The crab-shaped robot is smaller than a flea and can bend, twist, crawl, walk, turn and jump. Engineers at Northwestern University have built a half-millimeter-wide remote-controlled robot that can bend, twist, crawl, walk, turn and jump. What’s more, the Tiny crab robot does all of this without any actuators, motors, hydraulics, or electricity. The world’s smallest remote-controlled robot is controlled using lasers.
How it was built ?
The engineers built it using a special shape-memory alloy that transforms into a particular shape in its “memory” when heat is applied. The research was documented in an article titled, “Submillimeter-scale multimaterial terrestrial robots,” published in the journal Science Robotics.
“Those joints are initially in a bent configuration like a bent knee. When we locally heat up that shape memory alloy at that joint, it will spontaneously move to recover that initial flat planar geometry,” John Rogers, who led the experiment, told indianexpress.com over a video call. Rogers is the Louis Simpson and Kimberly Querrey Professor of Materials Science and Engineering, Biomedical Engineering and Neurological Surgery at Northwestern University’s McCormick School of Engineering.
“The trick is to figure out how to make it go back into that deformed shape. What we do is, we coat the limb in a thin layer of glass. When the alloy cools back down to room temperature, the elastic resilience of that thin glass coating causes it to bend back to that original bent shape,” added Rogers. The researchers use a focused laser beam to apply localised heat to different parts of the tiny robot in a particular sequence. Due to the properties of the alloy and the small shape of the robot, each “limb” cools down really fast after heat is no longer applied. As the shape of different limbs changes due to this heating and cooling, the robot moves in a particular way, depending on the sequence in which the laser is applied.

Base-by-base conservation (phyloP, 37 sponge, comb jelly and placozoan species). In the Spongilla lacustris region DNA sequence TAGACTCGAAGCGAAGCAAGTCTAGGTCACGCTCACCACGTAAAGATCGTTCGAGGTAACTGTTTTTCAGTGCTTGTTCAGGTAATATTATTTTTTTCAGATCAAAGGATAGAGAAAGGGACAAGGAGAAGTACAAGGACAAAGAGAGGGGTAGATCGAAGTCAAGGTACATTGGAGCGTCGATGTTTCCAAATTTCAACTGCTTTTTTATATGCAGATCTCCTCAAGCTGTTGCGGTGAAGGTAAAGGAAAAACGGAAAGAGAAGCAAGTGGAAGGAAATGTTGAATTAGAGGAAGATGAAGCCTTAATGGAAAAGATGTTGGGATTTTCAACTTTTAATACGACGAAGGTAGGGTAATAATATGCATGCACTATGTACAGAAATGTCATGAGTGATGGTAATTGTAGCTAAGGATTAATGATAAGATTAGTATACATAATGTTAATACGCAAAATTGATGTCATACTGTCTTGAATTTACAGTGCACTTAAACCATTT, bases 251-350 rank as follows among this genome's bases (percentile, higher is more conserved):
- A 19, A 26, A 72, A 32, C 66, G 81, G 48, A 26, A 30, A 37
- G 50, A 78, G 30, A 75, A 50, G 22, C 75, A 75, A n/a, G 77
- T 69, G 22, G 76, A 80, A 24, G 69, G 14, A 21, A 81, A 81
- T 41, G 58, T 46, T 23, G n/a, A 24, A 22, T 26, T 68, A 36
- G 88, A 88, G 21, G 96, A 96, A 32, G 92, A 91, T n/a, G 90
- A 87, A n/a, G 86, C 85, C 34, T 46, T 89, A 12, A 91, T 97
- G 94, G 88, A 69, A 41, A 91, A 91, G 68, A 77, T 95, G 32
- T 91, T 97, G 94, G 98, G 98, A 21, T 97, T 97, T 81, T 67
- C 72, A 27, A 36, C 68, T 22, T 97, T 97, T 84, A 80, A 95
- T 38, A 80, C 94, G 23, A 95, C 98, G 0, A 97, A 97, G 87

To manufacture the crab, the team first fabricated an initial structure with a flat geometry and then bonded it to a slightly stretched layer of really thin glass. When the stretched layer relaxes, it causes a controlled buckling which shapes the structure into the chosen three-dimensional form.
The researchers also created robots inspired by other creatures including inchworms and grasshoppers. The researchers now want to make such robots capable of carrying out different tasks.